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  1. Clinical outcome of hepatitis C as a function of mode of transmission.

    Article - En anglais

    Several reports suggest that posttransfusion hepatitis C causes more aggressive histological activity than disease that is acquired via other routes.

    We sought to determine whether mode of transmission affects disease outcome.

    We studied the demographics, presenting laboratory data, and clinical course of 627 consecutively evaluated nonalcoholic patients with chronic hepatitis C. Two hundred eighty-two patients (45%) were transfusion recipients, 262 (42%) acquired the disease via other routes of percutaneous exposure, and 83 (13%) were without risks.

    Liver histology was available in 463 patients (215 transfusion recipients, 195 non-transfusion recipients, and 53 who were were without risks) and showed noncirrhosis in 274 (59%), cirrhosis in 173 (37%), and hepatocellular carcinoma in 16 patients (4%) who also had underlying cirrhosis.

    Duration of follow-up was 1 to 25 years (mean, 48 months ; median, 21 years).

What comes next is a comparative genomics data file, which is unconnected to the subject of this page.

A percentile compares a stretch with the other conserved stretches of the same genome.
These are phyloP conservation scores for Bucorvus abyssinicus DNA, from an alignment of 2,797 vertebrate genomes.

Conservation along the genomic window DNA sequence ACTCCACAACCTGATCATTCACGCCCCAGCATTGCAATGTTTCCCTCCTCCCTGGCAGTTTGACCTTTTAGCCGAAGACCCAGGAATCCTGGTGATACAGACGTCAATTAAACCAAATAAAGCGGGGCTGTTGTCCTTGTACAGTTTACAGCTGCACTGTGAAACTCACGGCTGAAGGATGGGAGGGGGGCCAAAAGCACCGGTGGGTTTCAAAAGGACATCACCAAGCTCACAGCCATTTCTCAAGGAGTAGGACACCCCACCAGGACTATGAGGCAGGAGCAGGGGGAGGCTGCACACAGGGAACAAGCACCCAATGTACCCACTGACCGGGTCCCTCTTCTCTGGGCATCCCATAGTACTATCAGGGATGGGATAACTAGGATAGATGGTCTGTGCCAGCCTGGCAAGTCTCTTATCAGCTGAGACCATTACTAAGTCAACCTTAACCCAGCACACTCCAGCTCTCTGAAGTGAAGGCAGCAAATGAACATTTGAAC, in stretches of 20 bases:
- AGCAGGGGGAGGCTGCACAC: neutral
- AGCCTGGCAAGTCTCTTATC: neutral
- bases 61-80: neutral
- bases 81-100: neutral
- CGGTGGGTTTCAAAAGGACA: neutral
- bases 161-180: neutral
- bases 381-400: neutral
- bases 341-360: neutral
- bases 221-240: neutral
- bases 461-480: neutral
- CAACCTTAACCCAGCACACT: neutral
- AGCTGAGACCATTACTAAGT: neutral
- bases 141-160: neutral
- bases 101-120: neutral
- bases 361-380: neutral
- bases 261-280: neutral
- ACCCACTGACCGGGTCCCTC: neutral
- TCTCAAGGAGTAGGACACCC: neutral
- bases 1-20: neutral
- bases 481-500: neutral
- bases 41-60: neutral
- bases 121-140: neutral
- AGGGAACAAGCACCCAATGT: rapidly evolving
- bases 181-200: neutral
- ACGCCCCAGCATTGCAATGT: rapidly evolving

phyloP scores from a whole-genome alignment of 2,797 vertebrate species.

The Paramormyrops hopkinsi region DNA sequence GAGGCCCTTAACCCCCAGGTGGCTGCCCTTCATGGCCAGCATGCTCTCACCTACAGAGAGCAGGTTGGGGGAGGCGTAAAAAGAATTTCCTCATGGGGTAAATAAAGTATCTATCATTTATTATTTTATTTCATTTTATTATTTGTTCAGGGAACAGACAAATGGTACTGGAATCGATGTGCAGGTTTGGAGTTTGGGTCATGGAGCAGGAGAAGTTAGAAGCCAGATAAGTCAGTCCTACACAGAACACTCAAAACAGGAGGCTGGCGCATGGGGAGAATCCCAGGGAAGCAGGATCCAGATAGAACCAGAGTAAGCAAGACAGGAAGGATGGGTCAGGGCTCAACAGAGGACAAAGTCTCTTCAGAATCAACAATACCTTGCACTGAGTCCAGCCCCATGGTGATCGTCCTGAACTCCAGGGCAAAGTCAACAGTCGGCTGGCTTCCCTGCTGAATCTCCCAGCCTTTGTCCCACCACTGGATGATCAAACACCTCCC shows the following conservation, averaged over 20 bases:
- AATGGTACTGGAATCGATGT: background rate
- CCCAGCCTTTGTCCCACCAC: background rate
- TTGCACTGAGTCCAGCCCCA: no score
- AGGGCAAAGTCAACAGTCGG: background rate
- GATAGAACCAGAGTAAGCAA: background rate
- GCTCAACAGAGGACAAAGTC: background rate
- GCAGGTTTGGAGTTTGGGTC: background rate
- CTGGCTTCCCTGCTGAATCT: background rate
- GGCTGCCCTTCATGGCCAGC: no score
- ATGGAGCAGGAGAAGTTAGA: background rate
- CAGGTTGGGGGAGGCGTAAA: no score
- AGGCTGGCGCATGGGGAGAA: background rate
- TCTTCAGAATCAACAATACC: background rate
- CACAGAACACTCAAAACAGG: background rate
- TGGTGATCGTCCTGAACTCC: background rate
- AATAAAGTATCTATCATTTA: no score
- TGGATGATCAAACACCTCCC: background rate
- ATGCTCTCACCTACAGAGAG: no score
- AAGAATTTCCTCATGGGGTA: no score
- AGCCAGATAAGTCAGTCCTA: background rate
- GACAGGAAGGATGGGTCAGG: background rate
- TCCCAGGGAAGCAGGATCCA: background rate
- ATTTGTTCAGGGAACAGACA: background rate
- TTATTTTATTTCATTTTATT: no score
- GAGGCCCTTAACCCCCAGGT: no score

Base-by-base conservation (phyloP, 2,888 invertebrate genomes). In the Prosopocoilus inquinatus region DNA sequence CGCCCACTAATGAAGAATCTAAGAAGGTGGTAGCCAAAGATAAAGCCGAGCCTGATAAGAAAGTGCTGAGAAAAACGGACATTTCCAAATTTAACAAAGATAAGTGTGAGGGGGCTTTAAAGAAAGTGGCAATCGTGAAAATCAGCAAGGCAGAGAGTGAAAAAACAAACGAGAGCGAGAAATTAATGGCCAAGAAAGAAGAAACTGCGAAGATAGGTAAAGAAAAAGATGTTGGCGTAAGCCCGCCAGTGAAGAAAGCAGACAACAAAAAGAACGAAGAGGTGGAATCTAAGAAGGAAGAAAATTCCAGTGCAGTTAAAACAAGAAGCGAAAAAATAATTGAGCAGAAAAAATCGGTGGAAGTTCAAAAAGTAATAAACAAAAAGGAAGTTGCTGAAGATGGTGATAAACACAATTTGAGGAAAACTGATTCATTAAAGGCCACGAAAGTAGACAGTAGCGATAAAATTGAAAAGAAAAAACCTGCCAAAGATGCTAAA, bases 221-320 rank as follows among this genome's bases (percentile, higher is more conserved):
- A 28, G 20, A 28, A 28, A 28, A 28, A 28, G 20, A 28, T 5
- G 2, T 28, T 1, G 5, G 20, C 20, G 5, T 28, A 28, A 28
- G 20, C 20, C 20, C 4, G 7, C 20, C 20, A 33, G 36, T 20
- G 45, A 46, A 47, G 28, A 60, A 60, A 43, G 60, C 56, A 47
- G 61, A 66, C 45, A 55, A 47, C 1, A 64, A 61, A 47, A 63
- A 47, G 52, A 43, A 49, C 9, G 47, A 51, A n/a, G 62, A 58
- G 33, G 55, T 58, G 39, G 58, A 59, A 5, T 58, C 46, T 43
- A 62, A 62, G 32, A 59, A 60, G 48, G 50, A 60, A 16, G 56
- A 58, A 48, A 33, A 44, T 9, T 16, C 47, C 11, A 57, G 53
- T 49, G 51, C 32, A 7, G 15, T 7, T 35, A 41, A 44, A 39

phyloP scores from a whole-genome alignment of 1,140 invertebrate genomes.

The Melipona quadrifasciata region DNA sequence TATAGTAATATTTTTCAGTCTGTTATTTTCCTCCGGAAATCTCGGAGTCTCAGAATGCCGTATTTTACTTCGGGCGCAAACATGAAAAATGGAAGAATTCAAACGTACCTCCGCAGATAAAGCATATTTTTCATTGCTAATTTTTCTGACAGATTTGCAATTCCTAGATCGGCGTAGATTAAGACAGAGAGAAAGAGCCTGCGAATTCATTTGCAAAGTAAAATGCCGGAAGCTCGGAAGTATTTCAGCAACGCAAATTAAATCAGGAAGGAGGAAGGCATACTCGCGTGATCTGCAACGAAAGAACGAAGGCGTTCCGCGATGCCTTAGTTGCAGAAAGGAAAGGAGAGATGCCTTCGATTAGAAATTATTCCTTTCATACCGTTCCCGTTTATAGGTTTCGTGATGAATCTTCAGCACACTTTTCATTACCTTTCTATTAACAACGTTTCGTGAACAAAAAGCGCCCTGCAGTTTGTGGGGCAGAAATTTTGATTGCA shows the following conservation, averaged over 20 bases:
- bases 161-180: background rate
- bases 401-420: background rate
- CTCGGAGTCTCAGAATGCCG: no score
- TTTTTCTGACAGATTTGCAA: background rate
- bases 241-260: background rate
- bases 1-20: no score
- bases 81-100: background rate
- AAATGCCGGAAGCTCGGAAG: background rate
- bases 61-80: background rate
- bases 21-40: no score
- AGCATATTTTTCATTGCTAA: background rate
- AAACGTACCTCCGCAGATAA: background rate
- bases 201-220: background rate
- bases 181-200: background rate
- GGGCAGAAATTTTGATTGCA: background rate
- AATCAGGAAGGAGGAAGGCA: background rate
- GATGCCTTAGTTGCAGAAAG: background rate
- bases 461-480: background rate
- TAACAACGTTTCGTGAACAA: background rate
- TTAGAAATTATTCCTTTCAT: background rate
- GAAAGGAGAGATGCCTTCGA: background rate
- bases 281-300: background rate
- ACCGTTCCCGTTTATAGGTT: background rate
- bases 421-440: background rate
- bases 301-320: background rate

One hundred eighteen of 173 (68%) cirrhotic patients were transfusion recipients ; 40 of 173 (23%) cirrhotic patients acquired infection via other percutaneous exposure, and the remainder were without known risk factors (P<. 001).

    Among the 215 patients with blood transfusions for whom histology was available, 118 of 215 (55%) had cirrhosis and 89 of 215 (41%) were noncirrhotic (P<. 001) ; 8 transfused patients (4%) had hepatocellular carcinoma. (...)

    Mots-clés Pascal : Hépatite virale C, Virose, Infection, Virus hépatite C, Hepacivirus, Flaviviridae, Virus, Effet biologique, Mode transmission, Contamination, Transfusion, Indice gravité, Agressivité, Evolution, Survie, Epidémiologie, Homme, Appareil digestif pathologie, Foie pathologie

    Mots-clés Pascal anglais : Viral hepatitis C, Viral disease, Infection, Hepatitis C virus, Hepacivirus, Flaviviridae, Virus, Biological effect, Transmission mode, Contamination, Transfusion, Severity score, Aggressiveness, Evolution, Survival, Epidemiology, Human, Digestive diseases, Hepatic disease

    Logo du centre Notice produite par :
    Inist-CNRS - Institut de l'Information Scientifique et Technique

    Cote : 98-0386657

    Code Inist : 002B05C02G. Création : 25/01/1999.